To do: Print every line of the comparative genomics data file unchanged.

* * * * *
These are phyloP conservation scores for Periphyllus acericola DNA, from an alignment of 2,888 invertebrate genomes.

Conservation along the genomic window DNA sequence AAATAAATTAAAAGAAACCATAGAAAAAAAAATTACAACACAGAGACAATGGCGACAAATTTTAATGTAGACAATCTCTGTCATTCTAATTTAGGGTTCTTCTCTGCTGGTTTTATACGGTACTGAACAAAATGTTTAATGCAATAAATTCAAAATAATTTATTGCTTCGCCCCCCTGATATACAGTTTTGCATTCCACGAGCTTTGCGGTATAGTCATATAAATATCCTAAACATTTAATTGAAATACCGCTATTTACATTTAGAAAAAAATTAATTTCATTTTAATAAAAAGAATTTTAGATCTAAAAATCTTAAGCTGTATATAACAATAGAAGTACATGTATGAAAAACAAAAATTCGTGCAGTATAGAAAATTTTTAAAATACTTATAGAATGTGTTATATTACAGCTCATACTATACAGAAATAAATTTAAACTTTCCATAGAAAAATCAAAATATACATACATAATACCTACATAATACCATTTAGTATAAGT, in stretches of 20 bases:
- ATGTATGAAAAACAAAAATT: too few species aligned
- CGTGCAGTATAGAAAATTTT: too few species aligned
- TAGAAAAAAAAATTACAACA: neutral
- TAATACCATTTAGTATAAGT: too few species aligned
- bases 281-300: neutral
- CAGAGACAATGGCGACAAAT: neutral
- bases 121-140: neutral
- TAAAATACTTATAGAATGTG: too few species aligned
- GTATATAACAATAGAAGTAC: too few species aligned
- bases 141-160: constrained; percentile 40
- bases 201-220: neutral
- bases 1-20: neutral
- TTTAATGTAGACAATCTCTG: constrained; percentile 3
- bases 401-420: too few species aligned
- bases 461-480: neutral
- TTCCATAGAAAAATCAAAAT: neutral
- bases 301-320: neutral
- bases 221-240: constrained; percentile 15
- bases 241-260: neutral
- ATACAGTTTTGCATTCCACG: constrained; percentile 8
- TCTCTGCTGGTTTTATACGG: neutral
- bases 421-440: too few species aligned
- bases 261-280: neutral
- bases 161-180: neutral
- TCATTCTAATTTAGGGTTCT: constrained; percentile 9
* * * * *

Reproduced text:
These are phyloP conservation scores for Periphyllus acericola DNA, from an alignment of 2,888 invertebrate genomes.

Conservation along the genomic window DNA sequence AAATAAATTAAAAGAAACCATAGAAAAAAAAATTACAACACAGAGACAATGGCGACAAATTTTAATGTAGACAATCTCTGTCATTCTAATTTAGGGTTCTTCTCTGCTGGTTTTATACGGTACTGAACAAAATGTTTAATGCAATAAATTCAAAATAATTTATTGCTTCGCCCCCCTGATATACAGTTTTGCATTCCACGAGCTTTGCGGTATAGTCATATAAATATCCTAAACATTTAATTGAAATACCGCTATTTACATTTAGAAAAAAATTAATTTCATTTTAATAAAAAGAATTTTAGATCTAAAAATCTTAAGCTGTATATAACAATAGAAGTACATGTATGAAAAACAAAAATTCGTGCAGTATAGAAAATTTTTAAAATACTTATAGAATGTGTTATATTACAGCTCATACTATACAGAAATAAATTTAAACTTTCCATAGAAAAATCAAAATATACATACATAATACCTACATAATACCATTTAGTATAAGT, in stretches of 20 bases:
- ATGTATGAAAAACAAAAATT: too few species aligned
- CGTGCAGTATAGAAAATTTT: too few species aligned
- TAGAAAAAAAAATTACAACA: neutral
- TAATACCATTTAGTATAAGT: too few species aligned
- bases 281-300: neutral
- CAGAGACAATGGCGACAAAT: neutral
- bases 121-140: neutral
- TAAAATACTTATAGAATGTG: too few species aligned
- GTATATAACAATAGAAGTAC: too few species aligned
- bases 141-160: constrained; percentile 40
- bases 201-220: neutral
- bases 1-20: neutral
- TTTAATGTAGACAATCTCTG: constrained; percentile 3
- bases 401-420: too few species aligned
- bases 461-480: neutral
- TTCCATAGAAAAATCAAAAT: neutral
- bases 301-320: neutral
- bases 221-240: constrained; percentile 15
- bases 241-260: neutral
- ATACAGTTTTGCATTCCACG: constrained; percentile 8
- TCTCTGCTGGTTTTATACGG: neutral
- bases 421-440: too few species aligned
- bases 261-280: neutral
- bases 161-180: neutral
- TCATTCTAATTTAGGGTTCT: constrained; percentile 9